All members of the UC community — students, staff, faculty and other academic appointees — are required to receive sexual violence prevention and intervention training and education regularly.
The core elements of the curriculum are consistent across the UC system; however, campuses have flexibility in the way they deliver the UC systemwide curriculum. For example, some campuses offer an online course while others provide in-person training. UC’s systemwide curriculum, tailored to each audience, educates our community about sexual violence, how to prevent it, the role of intervention and what local resources are available.
Key concepts covered in UC’s systemwide curriculum for every audience are:
• Definitions of different forms of sexual violence
• Social norms, including the attitudes and beliefs that can normalize violence
• Responding to sexual violence using methods that acknowledge the impact of violence and trauma on survivors’ lives
• Local resources, including confidential support for survivors of sexual violence and appropriate services for those accused of sexual violence
• Rights and options about reporting sexual violence
Students: All incoming students are required to take the education and training program at their campus within the first six weeks of class. All incoming students (undergraduate and graduate) must take an on-line training module, Campus Clarity’s “Think About It”. All continuing students are required to take ongoing education and training annually, including graduate students.
Faculty and Supervisors: Faculty and supervisors are required to complete two hours of sexual harassment prevention training every two years, and new faculty and supervisors are required to take training within the first two months of hire. Starting January 2016, a systemwide faculty/supervisor training and education program will be implemented that will revise the content in the current sexual harassment prevention training so that it meets UC’s systemwide curriculum, and that will include additional training for those who work directly with students such as faculty student advisors. Faculty and supervisors will also receive training on their legal obligations to report sexual violence.
Staff and academic appointees who are not supervisors: Staff who are not supervisors will also be required to complete sexual harassment and sexual violence prevention training. Starting December 2015, a systemwide staff training and education program will be implemented that will require new employees to receive training within the first six weeks of hire. All continuing staff will receive training annually. Designated employees who are required to report sexual violence to a Title IX Officer (sexual harassment officer) will receive training on their legal obligations.
It's on Us to STAND: This 45-min presentation is designed to educate students on sexual violence prevention. Learning objectives for this workshop include 1) Increase knowledge of sexual violence including myths & facts & the role of alcohol in assaults; 2) Increase skills to intervene as a bystander before an assault occurs and 3) Understand confidential resources and reporting options for students who may have been sexually assaulted.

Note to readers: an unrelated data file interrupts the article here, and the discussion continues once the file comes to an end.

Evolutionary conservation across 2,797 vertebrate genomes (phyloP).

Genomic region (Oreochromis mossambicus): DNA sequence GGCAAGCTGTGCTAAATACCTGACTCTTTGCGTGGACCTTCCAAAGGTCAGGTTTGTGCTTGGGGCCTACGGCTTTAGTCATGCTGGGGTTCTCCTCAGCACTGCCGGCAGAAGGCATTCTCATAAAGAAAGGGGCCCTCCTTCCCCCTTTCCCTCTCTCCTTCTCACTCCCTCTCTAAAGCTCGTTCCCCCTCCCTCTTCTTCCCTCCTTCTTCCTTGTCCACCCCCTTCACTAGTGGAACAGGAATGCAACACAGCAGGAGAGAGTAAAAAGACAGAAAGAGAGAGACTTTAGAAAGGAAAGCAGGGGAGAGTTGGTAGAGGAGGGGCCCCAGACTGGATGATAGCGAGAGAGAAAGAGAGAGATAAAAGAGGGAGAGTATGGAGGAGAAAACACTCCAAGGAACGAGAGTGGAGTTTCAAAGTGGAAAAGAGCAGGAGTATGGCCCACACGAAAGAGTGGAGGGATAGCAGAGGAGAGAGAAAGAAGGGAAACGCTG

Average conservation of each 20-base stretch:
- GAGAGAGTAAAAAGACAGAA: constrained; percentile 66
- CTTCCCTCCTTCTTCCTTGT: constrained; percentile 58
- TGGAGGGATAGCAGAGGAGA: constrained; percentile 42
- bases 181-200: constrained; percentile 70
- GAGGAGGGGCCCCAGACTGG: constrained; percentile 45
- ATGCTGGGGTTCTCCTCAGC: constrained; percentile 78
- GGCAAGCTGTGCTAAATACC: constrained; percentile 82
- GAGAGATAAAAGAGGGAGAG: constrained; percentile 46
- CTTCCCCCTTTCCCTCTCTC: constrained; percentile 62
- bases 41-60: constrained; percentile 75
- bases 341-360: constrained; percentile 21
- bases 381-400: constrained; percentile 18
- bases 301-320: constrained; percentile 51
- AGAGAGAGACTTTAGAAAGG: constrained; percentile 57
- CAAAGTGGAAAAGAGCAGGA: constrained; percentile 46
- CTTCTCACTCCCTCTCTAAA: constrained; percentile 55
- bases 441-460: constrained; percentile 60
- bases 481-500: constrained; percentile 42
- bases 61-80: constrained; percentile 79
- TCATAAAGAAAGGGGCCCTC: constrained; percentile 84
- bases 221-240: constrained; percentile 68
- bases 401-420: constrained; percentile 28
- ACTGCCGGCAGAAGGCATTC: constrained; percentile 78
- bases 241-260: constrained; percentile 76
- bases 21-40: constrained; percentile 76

Blame it on the Alcohol: the Limits of Consent: Learning objectives of this 90 minute workshop include 1) Increase knowledge of sexual violence with specific focus on the role of alcohol in assaults; 2) Increase skills to intervene as a bystander before an assault occurs and 3) Understand confidential resources and reporting options for students who may have been sexually assaulted.
If You Loved Me: This 45 minute workshop provides an overview of intimate partner violence and stalking including 1) Facts about intimate partner violence (IPV); 2) How to ID warning signs of IPV; 3) How to help a friend involved experiencing IPV and/or stalking; 4) How to refer to CARE at CAPS.
Men in the Movement against Sexual Violence: This workshop focuses specifically on the role of men in the movement against sexual violence. Themes of the workshop include 1) Myths and facts about male victims of sexual violence; 2) Exploration of concept of masculinity and its role in the movement against sexual assault; 3) how to engage men as active bystanders, allies and advocates in the movement against sexual assault.
CARE Certificate Training: This 6-hour sexual assault, intimate partner violence and stalking prevention and student support training is offered to committed student leaders interested in taking a STAND against gender-based violence in the UCLA community by learning how to intervene as a bystander when the potential for violence occurs. This training will help students to learn key bystander intervention principles to prevent violence and how to respond and support students who have been victimized, including information on medical and psychological treatment options and reporting options available to students.
Training topics include: Overview of sexual violence prevention, information on intimate partner violence, stalking and information on Men in the Movement against sexual assault. In addition, students are provided with advanced training from the Rape Treatment Center. Please see the CARE website at counseling.ucla.edu/CARE for more information on upcoming training dates.
Train the Educator: CARE offers the opportunity for UCLA staff and graduate students to become trained as CARE educators, who provide student workshops on campus, specifically “It’s On us to STAND”. This 2-hour “Train the Educator” trainings are held twice per quarter. This training agenda additionally includes: 1) information on rape culture and consent; 2) bystander intervention skill-building; 3) Training on how to respond to frequently asked questions by students.
For all workshops and trainings discussed, please contact email@example.com for more information on training dates or to sign up.